Ros Altmann: Workers suffer most from the sorry saga of BHS and pensions scandal

The financial collapse of BHS has exposed a pensions crisis.
The financial collapse of BHS has exposed a pensions crisis.
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THE Select Committee report on the collapse of BHS makes distressing reading.

The whole sorry saga has highlighted poor practices by many of the parties involved, but it is the loyal workers who are worst affected. Many of them served BHS for years, working long hours to do their best for the business and have now lost their jobs.

What has happened to BHS workers’ pensions? Workers need to know that their pensions have not disappeared. The Pension Protection Fund is there to ensure that most of their promised pension will be paid. This insurance is not funded by taxpayers, but by employers sponsoring all other defined benefit pension schemes, who pay a levy each year to contribute to this compensation. Many years ago, when an employer collapsed, workers could lose their entire pension, but those days are now gone.

What is the Pensions Regulator’s role? The Pensions Regulator must protect the PPF insurance arrangement from unfair claims and ensure that employers fund their schemes appropriately. It oversees defined benefit pension funds, to make sure trustees and employers are looking after members’ interests and working towards paying the promised pensions.

Why did the Regulator allow the company to be sold when it had such a large pension deficit? The Regulator does not have the power to prevent a sale, but it does have the power to force a seller to pay more money into the scheme after the sale, if the employer has not supported the scheme. Our pensions regulatory system is deliberately designed to allow companies to be sold, rather than standing in the way, since this can often be the best way to safeguard workers’ jobs and the long-term future of the business.

Can employers just walk away from their pension liabilities when they sell their company then? Certainly not! When employers or trustees are facing difficulties, or when an employer wants to sell a business whose pension scheme has a deficit, the regulatory system provides for negotiations that will allow the employer to relinquish its future responsibilities for the scheme. This is known as the process of ‘Clearance’, whereby the Regulator decides how much the employer should contribute to the pension scheme before it is sold.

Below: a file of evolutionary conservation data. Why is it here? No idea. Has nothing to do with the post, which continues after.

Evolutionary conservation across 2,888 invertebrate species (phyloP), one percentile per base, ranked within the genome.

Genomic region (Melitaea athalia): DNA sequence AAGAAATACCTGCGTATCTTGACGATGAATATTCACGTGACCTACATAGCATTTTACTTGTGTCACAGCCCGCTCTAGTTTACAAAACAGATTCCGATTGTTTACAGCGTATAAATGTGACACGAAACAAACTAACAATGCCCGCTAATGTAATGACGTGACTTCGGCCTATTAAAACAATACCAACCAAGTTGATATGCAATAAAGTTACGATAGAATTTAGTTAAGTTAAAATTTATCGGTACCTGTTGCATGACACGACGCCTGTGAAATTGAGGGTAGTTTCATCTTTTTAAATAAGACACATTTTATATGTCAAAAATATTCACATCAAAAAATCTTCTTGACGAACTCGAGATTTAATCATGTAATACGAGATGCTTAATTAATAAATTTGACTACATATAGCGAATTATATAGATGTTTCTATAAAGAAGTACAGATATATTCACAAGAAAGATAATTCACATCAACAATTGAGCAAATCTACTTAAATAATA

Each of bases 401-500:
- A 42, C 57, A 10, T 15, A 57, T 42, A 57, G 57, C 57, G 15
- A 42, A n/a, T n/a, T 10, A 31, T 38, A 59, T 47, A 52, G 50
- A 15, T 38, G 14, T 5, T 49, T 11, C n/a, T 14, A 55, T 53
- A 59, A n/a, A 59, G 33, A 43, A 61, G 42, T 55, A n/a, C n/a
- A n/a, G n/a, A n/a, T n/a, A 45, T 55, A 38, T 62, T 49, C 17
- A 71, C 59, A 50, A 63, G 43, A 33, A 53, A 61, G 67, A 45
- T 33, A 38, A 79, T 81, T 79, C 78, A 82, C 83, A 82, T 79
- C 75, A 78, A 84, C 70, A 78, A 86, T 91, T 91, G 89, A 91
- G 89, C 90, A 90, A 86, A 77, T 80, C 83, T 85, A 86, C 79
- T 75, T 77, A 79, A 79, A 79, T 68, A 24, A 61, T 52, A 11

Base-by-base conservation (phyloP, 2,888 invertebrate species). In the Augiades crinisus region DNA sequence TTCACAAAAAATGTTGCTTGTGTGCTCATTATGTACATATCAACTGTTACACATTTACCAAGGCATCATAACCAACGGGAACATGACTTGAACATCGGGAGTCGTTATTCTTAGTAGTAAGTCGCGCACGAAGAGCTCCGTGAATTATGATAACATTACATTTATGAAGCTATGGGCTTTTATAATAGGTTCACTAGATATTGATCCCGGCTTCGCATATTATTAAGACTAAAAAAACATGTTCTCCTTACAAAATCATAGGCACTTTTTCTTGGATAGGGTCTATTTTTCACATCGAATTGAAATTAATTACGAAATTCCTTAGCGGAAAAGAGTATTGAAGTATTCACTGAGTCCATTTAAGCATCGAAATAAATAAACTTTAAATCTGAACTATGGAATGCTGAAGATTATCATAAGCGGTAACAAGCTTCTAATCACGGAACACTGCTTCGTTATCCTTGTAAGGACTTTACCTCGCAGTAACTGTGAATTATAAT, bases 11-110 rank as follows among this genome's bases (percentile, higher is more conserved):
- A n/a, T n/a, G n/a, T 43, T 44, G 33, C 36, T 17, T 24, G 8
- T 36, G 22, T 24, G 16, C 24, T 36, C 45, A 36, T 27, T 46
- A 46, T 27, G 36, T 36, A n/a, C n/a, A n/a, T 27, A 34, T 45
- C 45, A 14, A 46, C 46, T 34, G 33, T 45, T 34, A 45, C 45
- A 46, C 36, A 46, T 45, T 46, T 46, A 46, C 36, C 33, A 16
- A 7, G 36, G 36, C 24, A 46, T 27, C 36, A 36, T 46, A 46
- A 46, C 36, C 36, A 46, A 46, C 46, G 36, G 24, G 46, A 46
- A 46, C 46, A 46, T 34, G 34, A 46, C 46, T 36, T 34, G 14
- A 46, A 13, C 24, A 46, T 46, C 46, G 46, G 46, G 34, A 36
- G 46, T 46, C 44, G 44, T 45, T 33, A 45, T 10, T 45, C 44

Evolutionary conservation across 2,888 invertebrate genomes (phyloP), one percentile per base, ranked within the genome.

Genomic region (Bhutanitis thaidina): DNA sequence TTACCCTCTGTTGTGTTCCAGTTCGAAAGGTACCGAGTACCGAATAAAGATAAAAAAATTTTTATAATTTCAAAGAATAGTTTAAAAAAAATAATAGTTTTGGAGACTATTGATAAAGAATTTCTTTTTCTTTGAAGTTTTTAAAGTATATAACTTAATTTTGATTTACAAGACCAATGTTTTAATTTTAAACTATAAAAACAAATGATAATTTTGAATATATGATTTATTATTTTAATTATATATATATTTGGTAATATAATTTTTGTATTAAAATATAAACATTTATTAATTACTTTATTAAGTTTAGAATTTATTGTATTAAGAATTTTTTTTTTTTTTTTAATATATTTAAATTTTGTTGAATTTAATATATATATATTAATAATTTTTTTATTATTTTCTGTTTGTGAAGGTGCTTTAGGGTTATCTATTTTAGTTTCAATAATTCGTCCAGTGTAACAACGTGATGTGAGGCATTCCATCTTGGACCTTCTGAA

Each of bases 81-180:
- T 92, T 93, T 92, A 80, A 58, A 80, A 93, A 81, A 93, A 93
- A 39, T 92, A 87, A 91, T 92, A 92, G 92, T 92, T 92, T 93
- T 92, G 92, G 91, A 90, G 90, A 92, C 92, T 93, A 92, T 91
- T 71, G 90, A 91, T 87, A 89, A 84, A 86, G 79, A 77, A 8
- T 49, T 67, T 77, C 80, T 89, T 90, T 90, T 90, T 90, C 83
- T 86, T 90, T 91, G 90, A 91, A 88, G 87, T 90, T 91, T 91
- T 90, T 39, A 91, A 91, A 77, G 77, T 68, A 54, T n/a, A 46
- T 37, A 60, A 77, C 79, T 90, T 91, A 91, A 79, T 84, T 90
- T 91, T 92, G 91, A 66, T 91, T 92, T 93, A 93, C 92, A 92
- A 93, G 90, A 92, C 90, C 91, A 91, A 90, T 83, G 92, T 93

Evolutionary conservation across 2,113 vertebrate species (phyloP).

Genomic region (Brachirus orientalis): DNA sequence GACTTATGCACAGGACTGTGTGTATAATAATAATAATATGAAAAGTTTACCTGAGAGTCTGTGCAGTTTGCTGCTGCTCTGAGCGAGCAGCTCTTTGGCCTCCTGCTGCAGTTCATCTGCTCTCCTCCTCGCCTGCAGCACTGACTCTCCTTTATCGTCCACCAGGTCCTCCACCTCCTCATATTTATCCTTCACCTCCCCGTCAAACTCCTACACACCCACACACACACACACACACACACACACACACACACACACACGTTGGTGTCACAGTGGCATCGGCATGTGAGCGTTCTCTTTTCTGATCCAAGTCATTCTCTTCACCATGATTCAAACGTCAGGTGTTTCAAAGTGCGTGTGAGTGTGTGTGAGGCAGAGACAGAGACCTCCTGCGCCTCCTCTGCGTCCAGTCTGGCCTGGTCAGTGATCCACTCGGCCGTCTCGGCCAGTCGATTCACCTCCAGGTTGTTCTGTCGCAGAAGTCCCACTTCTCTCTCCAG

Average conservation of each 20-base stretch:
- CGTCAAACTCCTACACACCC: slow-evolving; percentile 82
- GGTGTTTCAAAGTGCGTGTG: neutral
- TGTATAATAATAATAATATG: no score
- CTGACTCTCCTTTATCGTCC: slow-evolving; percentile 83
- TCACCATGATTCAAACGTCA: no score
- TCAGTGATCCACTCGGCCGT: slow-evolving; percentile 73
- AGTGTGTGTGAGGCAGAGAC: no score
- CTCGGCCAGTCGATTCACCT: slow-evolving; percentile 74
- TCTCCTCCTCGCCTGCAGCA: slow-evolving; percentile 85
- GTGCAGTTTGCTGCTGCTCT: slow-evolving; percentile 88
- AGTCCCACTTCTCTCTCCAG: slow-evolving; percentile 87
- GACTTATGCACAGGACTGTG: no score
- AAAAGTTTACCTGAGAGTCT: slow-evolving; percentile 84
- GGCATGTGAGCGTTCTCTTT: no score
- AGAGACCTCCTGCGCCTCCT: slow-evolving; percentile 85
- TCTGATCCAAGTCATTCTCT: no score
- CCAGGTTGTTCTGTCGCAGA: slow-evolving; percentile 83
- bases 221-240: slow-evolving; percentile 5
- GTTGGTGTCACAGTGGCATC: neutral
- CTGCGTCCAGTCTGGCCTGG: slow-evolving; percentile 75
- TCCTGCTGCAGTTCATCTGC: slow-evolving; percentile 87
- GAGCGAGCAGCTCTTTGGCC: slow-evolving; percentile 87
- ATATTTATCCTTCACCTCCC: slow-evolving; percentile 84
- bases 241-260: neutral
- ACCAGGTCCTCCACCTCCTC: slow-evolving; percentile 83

Why wasn’t Clearance obtained before the sale? It is really puzzling that Clearance was not obtained from the Regulator before BHS was sold. To grant such Clearance, the Regulator obviously needs to examine all the relevant information showing how the sponsor has supported the pension scheme in the past, what efforts were made to ensure its deficit was dealt with, and whether extra money should be paid in before selling the business on. This would normally be part of a sale process, when a company has a large pension deficit, yet it seems the information requested was not supplied, so no clearance was granted. It is surprising that neither the seller’s nor the buyer’s advisers ensured Clearance was obtained before the sale was completed. This could have allowed Sir Philip Green to ensure no further liability.

How could a business with such a huge pension deficit be sold like this for £1? The pension debt appears not to have been taken as seriously as it should. Indeed some of the pre-sale papers actually state that the business was being sold ‘debt-free’. It is impossible to fathom how a business with a huge pension deficit could be called ‘debt-free’. Other employers must recognise they cannot just pretend their pension liabilities can be passed on to a new owner, without further responsibility.

Should the Regulator be able to stop businesses being sold if they have a large deficit? Corporate deals can often be in the interests of the workforce and improve long-term business prospects. Preventing a company from restructuring might not be in the best long-term interests of the business or could force an employer into insolvency, or weaken its ability to trade. This will not help the pension scheme. Therefore, the Pensions Regulator stands ready to help trustees and employers manage their pension liabilities for the long term in a pragmatic and flexible way, but it does rely on employers providing the necessary information for clearance to be granted. This did not happen with BHS.

Is the Regulator strong enough to hold employers to account? Yes, the Regulator does have strong powers. Of course it is also possible that Parliament might want to give it further powers after the results of its investigations are published. It is important that pension debt does not stop businesses from operating effectively, and there is a delicate balancing act between allowing employers leeway to invest in their business in the short-term and ensuring they can meet their pension liabilities in the longer-term. The regulatory system has worked well so far, but that does not mean there is room for complacency.

Baroness Ros Altmann is the former Pensions Minister. She resigned when Theresa May took office.